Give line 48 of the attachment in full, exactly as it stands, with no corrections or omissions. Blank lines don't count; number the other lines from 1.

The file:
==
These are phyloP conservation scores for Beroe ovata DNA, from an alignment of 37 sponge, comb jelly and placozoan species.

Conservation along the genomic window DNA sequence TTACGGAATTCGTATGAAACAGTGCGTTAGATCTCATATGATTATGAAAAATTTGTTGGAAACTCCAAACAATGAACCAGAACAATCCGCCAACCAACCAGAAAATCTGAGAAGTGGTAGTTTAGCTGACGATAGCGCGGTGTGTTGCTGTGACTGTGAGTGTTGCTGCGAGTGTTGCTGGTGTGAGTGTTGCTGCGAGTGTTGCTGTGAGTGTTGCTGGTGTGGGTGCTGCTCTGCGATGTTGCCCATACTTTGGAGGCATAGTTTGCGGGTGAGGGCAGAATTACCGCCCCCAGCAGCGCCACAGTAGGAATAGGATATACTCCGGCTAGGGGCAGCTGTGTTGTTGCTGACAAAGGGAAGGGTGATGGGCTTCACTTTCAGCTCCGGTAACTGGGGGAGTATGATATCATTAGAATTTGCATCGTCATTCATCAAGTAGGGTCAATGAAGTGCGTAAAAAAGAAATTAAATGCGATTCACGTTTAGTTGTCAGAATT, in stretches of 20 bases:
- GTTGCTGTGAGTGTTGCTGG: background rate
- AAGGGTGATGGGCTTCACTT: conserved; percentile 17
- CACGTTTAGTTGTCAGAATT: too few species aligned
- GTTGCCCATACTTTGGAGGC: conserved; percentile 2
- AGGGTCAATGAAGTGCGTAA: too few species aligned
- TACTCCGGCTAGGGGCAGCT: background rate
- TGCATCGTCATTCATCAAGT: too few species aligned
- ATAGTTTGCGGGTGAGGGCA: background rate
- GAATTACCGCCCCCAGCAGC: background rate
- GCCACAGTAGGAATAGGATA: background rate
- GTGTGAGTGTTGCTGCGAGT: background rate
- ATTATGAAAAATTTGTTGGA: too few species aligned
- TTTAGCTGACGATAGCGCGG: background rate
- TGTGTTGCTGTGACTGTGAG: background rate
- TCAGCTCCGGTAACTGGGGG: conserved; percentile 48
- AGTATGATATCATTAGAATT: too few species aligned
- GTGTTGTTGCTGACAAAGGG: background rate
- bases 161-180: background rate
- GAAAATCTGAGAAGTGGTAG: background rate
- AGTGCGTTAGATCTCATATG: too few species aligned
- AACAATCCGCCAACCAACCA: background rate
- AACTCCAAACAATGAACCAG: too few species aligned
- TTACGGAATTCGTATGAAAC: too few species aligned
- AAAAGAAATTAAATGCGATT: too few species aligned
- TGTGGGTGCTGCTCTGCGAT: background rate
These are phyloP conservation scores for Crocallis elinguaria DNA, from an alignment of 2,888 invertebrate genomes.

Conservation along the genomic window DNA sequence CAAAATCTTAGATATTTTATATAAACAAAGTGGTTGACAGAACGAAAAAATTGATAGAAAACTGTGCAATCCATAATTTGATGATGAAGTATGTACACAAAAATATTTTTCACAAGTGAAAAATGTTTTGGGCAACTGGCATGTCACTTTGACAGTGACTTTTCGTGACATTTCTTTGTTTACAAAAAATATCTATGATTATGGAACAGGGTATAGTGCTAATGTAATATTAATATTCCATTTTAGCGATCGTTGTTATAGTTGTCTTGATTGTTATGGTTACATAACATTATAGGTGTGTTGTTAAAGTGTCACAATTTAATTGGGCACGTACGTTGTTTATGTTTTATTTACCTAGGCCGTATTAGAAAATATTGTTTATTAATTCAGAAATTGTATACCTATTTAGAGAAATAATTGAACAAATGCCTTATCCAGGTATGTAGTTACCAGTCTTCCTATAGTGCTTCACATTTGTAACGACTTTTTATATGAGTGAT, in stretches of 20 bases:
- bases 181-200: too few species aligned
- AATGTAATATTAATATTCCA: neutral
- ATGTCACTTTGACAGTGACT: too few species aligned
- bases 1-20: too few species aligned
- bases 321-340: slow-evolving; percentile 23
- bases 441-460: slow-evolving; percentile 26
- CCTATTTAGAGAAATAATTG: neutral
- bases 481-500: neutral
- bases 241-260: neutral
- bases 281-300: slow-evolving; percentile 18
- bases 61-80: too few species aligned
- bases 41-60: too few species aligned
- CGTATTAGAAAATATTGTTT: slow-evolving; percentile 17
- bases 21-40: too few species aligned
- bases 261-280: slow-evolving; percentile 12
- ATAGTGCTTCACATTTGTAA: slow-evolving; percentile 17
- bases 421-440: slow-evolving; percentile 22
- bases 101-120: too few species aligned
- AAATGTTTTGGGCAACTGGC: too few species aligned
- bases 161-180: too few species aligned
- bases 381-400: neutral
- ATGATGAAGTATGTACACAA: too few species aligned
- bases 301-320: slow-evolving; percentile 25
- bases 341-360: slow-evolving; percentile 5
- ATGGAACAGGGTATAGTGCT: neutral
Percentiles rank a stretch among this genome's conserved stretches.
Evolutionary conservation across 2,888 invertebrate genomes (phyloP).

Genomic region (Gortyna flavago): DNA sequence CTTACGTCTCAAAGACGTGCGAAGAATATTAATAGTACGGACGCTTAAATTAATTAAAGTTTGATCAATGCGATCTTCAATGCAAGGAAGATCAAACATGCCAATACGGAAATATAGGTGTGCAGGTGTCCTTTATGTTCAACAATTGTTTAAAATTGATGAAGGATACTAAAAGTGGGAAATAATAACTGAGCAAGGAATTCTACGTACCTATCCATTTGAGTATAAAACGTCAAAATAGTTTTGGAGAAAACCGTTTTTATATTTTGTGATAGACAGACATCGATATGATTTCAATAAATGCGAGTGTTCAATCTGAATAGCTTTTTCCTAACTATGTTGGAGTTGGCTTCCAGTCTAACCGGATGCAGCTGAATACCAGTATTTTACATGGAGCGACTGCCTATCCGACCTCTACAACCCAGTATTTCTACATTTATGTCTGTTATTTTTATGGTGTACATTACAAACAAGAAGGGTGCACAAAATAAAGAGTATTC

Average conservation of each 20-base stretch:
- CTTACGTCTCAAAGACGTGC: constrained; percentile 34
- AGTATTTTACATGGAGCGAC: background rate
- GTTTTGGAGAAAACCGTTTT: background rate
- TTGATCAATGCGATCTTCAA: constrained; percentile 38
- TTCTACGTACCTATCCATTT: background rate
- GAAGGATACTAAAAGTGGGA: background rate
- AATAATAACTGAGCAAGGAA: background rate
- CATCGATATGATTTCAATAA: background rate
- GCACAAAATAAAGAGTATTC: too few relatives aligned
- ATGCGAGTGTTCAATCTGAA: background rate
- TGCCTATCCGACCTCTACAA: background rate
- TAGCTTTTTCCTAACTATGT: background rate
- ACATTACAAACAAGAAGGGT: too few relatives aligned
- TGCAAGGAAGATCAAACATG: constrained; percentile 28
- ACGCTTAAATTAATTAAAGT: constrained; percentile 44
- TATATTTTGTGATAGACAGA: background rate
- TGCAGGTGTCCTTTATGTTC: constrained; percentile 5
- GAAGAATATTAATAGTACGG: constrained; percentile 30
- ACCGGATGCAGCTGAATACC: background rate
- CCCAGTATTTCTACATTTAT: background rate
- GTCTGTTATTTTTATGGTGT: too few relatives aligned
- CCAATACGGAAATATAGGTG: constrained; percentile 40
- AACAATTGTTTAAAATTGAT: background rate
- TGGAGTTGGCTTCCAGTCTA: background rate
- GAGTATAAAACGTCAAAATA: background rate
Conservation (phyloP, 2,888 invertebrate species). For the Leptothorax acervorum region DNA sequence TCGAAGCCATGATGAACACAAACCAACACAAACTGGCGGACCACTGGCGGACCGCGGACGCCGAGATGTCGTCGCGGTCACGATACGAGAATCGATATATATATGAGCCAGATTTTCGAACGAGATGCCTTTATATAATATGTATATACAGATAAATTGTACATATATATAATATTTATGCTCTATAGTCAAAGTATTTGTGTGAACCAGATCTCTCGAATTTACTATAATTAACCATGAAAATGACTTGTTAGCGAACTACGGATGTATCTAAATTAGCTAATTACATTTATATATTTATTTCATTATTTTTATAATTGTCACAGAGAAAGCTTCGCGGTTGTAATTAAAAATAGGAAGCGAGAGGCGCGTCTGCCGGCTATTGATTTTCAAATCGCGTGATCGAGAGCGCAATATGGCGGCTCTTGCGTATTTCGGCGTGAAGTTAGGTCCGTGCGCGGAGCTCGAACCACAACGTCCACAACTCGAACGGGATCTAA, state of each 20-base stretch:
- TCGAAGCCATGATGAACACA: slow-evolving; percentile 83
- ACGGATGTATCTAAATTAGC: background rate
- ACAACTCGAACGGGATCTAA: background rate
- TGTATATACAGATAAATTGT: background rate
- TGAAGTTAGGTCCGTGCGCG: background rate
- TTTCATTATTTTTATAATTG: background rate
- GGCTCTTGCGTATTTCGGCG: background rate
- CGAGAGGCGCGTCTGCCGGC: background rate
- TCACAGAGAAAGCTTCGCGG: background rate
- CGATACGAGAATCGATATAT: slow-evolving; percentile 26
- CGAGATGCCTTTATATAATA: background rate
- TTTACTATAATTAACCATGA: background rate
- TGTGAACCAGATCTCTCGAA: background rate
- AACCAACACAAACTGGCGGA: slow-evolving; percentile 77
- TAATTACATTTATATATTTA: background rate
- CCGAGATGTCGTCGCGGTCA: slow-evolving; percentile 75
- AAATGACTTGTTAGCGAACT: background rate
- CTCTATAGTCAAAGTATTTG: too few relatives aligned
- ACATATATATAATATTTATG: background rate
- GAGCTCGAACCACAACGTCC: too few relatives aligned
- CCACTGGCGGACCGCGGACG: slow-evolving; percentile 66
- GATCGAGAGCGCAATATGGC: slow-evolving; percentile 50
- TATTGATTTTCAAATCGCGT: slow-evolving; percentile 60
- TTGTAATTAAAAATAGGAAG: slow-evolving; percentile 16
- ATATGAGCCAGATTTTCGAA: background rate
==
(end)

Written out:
- AAATGTTTTGGGCAACTGGC: too few species aligned